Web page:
City try to ensure that Lythgoe doesn’t get taken advantage of by demanding players, who are often used to the luxury of being able to afford to have most things done for them. Former City skipper Russell Martin was a particular ally. 

“Russell Martin, as most people know, is an absolutely top guy – and would back me up and help me out if I got in a bit of trouble with some of the players, or if some of the players were doing stuff that was a little bit over the line,” Lythgoe said. 

“Russ would say ‘why are you doing that? He can do that’ and I’d say I’d told them three or four times, and he’d just say to leave it with him and he’d go off to have a word. We’ve had some great lads over the years.” 

Sometimes that means saying no to demanding players - but occasionally it can also make for some funny stories. 

Nolan Keeley for Dereham All Stars in action with Norwich City All Stars player Phil Lythgoe as Dary

Phil Lythgoe, right, in action for a Norwich City legends team in a fund-raising exhibition against Dereham All Stars at Aldiss Park in 2006 - Credit: Denise Bradley

Lythgoe recalls how 2014 signing Joseph Yobo had refused to stay at a local hotel, after a spooky feeling when previously staying there with Everton which had convinced him it was haunted. 

While he also laughs about a story involving lively Northern Ireland international Kyle Lafferty, who was stuck at Luton Airport after flying in from Glasgow, as he’d left his car keys in Scotland. 

“I’ve had one or two things with a guy called Kyle Lafferty! He’s a different sort of player to look after,” Lythgoe jokes. “You’ve got 26 or 27 players and they’re all different. Some of them do not need anything, you give them a phone number and a name and that’s it, they will sort themselves out. 

“Some players need a lot of stuff doing for them. Kyle’s great, he’s great to have around the training ground, he is the ‘mad Irishman’ as they say but it was all good fun. He’s got up to all sorts of stuff, that guy.”  

Lafferty asked Lythgoe to retrieve his spare keys and send them down to the airport with a trusted taxi driver. 

He continues: “I drove to the house that Kyle was renting, the taxi driver’s there, I unlocked the door and the alarms went off!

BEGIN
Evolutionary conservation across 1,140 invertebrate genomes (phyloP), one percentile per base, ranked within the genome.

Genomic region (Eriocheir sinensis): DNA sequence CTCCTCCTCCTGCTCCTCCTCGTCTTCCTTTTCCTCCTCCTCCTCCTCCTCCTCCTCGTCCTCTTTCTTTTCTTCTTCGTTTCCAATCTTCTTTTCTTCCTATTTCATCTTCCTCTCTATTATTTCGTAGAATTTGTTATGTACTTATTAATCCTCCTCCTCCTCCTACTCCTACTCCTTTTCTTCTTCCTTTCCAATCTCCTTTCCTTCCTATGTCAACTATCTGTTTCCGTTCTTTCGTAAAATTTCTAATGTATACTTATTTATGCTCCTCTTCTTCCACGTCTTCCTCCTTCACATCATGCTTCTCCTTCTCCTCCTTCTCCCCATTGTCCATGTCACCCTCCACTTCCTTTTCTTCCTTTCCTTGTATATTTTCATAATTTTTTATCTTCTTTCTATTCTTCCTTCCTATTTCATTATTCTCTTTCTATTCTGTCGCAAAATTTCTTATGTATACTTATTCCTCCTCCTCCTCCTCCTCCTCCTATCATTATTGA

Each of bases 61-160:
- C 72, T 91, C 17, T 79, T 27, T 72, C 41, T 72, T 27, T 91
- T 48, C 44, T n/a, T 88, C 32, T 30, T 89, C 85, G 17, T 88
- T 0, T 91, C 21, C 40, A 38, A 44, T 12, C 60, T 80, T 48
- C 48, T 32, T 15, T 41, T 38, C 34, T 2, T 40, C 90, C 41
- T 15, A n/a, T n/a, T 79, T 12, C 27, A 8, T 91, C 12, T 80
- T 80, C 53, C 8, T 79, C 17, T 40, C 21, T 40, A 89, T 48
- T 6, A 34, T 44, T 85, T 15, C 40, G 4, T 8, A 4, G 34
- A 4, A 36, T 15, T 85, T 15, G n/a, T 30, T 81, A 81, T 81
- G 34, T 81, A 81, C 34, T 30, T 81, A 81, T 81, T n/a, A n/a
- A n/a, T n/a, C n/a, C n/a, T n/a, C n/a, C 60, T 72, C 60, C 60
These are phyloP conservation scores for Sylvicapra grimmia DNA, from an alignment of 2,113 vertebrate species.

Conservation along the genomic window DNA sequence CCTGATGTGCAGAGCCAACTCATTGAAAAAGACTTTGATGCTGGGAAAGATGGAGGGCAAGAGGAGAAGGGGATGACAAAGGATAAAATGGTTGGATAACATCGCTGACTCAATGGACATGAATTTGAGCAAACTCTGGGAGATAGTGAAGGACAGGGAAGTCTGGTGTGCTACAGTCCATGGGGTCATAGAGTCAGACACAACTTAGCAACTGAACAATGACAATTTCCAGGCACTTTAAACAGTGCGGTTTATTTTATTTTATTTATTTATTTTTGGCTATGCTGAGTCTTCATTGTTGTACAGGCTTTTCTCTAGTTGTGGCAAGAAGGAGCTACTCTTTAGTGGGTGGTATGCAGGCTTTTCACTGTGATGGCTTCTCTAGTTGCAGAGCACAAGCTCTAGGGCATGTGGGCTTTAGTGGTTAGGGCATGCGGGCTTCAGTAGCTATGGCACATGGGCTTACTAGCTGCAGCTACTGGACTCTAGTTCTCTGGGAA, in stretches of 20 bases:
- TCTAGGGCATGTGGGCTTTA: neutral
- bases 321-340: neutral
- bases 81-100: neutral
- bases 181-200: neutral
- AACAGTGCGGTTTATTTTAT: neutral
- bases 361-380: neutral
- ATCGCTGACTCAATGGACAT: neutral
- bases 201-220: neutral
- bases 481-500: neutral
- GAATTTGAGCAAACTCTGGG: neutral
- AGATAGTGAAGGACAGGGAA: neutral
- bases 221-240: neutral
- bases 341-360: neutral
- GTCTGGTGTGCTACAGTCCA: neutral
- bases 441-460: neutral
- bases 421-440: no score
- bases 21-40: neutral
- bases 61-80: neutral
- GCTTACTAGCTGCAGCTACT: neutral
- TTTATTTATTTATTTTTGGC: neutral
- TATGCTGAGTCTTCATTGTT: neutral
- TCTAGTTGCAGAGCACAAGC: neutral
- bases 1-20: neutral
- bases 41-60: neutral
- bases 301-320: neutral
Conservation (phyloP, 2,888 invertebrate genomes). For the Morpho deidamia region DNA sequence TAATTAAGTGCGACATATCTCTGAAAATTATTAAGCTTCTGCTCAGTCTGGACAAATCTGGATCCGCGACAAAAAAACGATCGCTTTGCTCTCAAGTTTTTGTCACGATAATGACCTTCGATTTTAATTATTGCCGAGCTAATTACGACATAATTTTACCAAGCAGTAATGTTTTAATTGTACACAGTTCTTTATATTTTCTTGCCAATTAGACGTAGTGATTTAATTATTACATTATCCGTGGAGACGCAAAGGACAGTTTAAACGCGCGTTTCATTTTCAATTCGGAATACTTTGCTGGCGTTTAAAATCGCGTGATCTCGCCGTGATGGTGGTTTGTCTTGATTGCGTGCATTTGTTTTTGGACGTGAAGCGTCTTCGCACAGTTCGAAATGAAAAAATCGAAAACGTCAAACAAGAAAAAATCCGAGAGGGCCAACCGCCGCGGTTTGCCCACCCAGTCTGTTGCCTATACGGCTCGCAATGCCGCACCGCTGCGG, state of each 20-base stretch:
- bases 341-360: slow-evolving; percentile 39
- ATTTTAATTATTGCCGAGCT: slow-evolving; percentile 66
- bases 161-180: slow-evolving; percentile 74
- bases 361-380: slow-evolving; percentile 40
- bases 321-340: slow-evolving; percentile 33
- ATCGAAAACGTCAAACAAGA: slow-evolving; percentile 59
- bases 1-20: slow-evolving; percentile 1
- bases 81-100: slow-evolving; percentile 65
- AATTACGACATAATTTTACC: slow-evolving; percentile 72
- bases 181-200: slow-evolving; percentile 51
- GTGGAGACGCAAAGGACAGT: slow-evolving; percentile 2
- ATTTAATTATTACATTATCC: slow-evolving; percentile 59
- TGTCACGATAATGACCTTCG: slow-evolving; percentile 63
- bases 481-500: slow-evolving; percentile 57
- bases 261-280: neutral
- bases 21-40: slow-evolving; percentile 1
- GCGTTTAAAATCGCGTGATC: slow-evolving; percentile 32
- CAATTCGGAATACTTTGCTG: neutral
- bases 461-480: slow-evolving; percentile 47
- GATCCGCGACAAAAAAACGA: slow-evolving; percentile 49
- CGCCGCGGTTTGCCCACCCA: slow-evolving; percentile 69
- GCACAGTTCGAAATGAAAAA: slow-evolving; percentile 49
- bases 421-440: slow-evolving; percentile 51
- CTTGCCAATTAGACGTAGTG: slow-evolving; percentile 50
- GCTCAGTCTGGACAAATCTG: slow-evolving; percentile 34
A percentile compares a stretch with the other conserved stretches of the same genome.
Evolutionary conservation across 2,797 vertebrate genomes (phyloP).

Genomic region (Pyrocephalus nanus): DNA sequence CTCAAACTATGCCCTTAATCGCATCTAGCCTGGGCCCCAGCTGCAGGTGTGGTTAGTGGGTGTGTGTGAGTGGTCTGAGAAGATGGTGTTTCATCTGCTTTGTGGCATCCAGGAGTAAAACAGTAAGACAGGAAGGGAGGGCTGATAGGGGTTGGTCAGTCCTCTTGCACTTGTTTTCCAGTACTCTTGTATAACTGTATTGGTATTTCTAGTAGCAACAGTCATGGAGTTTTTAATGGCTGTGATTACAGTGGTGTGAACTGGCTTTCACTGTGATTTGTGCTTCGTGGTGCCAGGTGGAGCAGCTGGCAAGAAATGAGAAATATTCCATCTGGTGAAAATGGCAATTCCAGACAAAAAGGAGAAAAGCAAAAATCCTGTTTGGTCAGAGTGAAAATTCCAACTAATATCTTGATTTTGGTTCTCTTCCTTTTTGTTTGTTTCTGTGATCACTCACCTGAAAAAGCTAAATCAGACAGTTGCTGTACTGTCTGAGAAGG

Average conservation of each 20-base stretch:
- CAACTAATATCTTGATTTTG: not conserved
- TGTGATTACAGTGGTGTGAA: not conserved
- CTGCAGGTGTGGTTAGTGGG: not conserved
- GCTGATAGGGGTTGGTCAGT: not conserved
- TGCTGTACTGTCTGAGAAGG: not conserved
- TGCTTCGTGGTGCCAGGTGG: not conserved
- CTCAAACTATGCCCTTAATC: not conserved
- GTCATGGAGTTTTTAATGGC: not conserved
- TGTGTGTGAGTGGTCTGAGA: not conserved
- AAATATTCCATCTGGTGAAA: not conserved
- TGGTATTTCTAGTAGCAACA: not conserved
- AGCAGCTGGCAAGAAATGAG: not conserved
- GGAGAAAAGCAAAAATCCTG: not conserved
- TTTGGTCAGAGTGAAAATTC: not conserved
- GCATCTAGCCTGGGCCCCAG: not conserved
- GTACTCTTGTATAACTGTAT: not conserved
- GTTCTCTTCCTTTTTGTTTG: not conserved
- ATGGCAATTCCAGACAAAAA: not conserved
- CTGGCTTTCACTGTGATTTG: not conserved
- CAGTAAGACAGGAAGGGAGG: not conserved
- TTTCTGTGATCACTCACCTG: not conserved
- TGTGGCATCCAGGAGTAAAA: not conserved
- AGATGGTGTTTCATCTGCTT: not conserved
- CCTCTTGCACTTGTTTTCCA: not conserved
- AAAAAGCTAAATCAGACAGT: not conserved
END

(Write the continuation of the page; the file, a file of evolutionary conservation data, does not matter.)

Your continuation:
“I realised I didn’t know the code and he hadn’t told me the alarm was on. All of a sudden all the neighbours’ curtains are twitching, thinking what’s going on and there’s me and this other bloke who look like we’re breaking into Kyle Lafferty’s house.” 

After getting hold of Lafferty to get the code to disarm the alarm, the mission was nearly complete: “So I thought ‘where are his spare keys’ and he had a Porsche, a real big car, a very expensive car, and underneath this light switch he had just hammered a tack into the wall and this spare set to a £90,000 car were just hanging there!” 

Lafferty got back in time for training the next morning. 

Lythgoe also admits that his job has been made a great deal easier in the last 18 months, thanks to the new facilities and refurbishment of the training ground at Colney. 

“That helps enormously because when you’re showing a player around the training ground, that’s his office,” Lythgoe continues. “Most have been to the stadium or played there, but the training ground is where they do their day-to-day stuff. 

“So when you bring a player up here now it’s fantastic. We signed Josip Drmic, a full Switzerland international and played in the Bundesliga. It’s not worked out for him here but as soon as he walked into the gym he said ‘wow, this is absolutely fantastic’. 

“When I first came up here it was full or Portakabins and everything has just ramped up a level, the facilities are fantastic – and I had the same conversation with Jordan Hugill. 

“He came for a chat with Stuart Webber, I walked him around and he said ‘this is better than West Ham’ and they’re in the Premier League.” 

- You can watch the full episode of the All In Yellow podcast above